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rbpjr Jun 1, 2012 10:14 PM

[QUOTE=ethereal_reality;5719967]If the thread is going to survive, forumers need to limit throwing hundreds of photos/maps at us nonstop.
The discussions that made this thread so special over the years have all but disappeared because of this onslaught of images.

I write this because numerous members have contacted me about this matter. Several have even said they're taking a break from 'noirish Los Angeles'.

This saddens me immensely. :(

My sentiments exactly...I am somewhat frustrated when a "series" of photos, which have been posted before...are posted again so that someone can make a short statement...sometimes less than a sentence. Not sure I have a solution other than referring to the post by number and/or "poster" and then a comment...well, hopefully you know what I am trying to say...without the photos or perhaps just one photo...

MichaelRyerson Jun 1, 2012 10:19 PM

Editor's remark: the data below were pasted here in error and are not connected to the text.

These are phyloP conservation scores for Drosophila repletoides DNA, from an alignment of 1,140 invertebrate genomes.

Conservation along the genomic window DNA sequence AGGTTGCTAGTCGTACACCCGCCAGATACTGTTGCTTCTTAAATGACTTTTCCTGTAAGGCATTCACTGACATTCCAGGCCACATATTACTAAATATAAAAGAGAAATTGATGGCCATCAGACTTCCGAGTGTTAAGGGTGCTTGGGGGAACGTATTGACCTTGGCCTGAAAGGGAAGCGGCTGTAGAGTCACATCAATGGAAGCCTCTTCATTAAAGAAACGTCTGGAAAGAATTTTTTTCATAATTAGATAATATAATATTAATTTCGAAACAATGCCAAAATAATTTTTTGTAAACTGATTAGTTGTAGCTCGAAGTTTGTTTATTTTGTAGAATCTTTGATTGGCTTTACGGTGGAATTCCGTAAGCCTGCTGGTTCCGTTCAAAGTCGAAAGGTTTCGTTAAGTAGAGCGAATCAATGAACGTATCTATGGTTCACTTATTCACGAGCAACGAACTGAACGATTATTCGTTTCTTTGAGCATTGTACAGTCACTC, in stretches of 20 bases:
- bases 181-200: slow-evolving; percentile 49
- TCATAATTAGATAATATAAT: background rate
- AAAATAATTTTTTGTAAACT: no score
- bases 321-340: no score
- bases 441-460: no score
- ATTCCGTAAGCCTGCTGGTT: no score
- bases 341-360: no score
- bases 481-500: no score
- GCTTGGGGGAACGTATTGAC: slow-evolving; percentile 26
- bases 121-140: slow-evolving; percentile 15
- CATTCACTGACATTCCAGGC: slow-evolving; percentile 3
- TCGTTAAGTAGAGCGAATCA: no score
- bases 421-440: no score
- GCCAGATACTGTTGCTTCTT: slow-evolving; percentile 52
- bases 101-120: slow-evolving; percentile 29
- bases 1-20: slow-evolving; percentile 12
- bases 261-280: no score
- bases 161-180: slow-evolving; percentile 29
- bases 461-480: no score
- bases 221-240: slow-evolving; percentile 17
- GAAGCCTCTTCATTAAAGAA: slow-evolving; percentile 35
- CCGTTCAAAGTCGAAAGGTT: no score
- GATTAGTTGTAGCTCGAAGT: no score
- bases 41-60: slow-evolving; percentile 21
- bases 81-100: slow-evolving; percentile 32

A young man and his car.
image from
5043d__Porsche_356__4209968619_0a403e970a by MichaelRyerson, on Flickr

Jimmy cruising the boulevard in his 356 Speedster (not the Spyder) but what boulevard? I found a Cliff Swanson advertisment for a Frigidaire refrigerator freezer in It showed the store address as being 12123 Ventura Blvd in Studio City. That would follow as Jimmy was then renting a house from Nicco Romanos the maitre d' at Villa Capri (reportedly his favorite restaurant). The rental property was located at 14611 Sutton Street in Sherman Oaks which is just a couple of miles west of Cliff Swanson's store (and just a few blocks south of the gas station recently discussed here).

image from
James Dean's last residence by MichaelRyerson, on Flickr

Jimmy's house on Sutton Street.

image from googlestreetview
12123 Ventura Blvd by MichaelRyerson, on Flickr

The building survives albeit without Mr. Swanson who has, one imagines, since moved into larger quarters.

3940dxer Jun 1, 2012 11:13 PM


Originally Posted by fhammon (Post 5720282)
How are you doing this? What method?
This thread is truly amazing and important. A great resource for doing historical research. I think the Library of Congress should archive it. At least the Los Angeles Historical Society should.